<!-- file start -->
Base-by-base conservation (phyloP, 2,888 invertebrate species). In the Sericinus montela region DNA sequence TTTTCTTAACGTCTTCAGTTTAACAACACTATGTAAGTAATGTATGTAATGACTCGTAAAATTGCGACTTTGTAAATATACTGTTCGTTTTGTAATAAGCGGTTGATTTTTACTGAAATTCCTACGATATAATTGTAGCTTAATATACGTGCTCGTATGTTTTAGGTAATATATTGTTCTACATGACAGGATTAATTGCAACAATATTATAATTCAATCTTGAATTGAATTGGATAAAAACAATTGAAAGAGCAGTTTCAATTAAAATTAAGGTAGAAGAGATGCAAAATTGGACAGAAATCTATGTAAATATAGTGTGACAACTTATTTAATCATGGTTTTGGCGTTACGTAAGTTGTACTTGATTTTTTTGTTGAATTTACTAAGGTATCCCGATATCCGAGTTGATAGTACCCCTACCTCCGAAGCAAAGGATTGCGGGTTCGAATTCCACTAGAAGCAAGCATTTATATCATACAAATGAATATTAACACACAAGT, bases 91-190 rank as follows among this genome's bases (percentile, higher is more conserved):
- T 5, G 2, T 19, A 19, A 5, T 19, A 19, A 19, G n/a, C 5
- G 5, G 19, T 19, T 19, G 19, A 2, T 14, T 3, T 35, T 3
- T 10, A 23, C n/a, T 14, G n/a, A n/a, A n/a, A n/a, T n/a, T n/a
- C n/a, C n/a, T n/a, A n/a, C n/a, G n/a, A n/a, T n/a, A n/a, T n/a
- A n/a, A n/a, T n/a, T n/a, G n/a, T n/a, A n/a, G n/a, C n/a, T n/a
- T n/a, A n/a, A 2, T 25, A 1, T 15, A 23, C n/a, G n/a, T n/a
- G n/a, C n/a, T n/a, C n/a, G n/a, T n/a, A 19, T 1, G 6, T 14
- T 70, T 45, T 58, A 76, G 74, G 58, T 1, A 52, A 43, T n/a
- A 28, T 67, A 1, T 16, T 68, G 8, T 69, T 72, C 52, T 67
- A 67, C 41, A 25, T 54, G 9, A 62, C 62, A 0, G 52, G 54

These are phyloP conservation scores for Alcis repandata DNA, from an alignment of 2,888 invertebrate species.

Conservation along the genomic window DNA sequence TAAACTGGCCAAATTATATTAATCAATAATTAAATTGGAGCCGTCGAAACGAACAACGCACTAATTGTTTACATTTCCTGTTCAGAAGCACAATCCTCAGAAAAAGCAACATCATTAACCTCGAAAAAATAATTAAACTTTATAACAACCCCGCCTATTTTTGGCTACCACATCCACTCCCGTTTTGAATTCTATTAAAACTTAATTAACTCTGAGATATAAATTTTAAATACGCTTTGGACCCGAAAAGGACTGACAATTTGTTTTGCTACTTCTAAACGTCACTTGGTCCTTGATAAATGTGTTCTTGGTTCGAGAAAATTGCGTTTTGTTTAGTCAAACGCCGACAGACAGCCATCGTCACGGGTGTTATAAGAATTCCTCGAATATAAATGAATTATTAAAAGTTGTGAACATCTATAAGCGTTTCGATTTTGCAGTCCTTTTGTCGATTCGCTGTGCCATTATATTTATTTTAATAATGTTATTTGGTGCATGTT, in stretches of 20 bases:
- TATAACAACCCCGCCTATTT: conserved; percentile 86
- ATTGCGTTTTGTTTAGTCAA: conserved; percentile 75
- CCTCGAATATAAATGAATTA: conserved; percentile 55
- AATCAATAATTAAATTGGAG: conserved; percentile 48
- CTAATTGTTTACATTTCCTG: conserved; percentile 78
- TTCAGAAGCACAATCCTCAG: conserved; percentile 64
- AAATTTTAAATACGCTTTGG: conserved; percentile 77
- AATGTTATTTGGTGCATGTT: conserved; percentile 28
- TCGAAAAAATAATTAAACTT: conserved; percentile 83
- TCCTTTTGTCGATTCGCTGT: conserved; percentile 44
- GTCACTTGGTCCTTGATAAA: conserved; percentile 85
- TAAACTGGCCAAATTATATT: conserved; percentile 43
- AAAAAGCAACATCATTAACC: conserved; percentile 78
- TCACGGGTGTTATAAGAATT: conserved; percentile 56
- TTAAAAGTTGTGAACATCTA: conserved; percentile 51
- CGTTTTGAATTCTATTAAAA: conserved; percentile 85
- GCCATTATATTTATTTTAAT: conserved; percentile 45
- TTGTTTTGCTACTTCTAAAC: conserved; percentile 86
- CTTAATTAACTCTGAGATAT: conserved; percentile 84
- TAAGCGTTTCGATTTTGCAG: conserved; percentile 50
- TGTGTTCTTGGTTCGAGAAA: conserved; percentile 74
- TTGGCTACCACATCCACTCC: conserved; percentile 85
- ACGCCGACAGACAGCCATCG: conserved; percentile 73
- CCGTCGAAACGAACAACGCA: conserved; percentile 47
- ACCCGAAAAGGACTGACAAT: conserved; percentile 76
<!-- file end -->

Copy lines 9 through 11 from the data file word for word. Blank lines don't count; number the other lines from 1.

- T 70, T 45, T 58, A 76, G 74, G 58, T 1, A 52, A 43, T n/a
- A 28, T 67, A 1, T 16, T 68, G 8, T 69, T 72, C 52, T 67
- A 67, C 41, A 25, T 54, G 9, A 62, C 62, A 0, G 52, G 54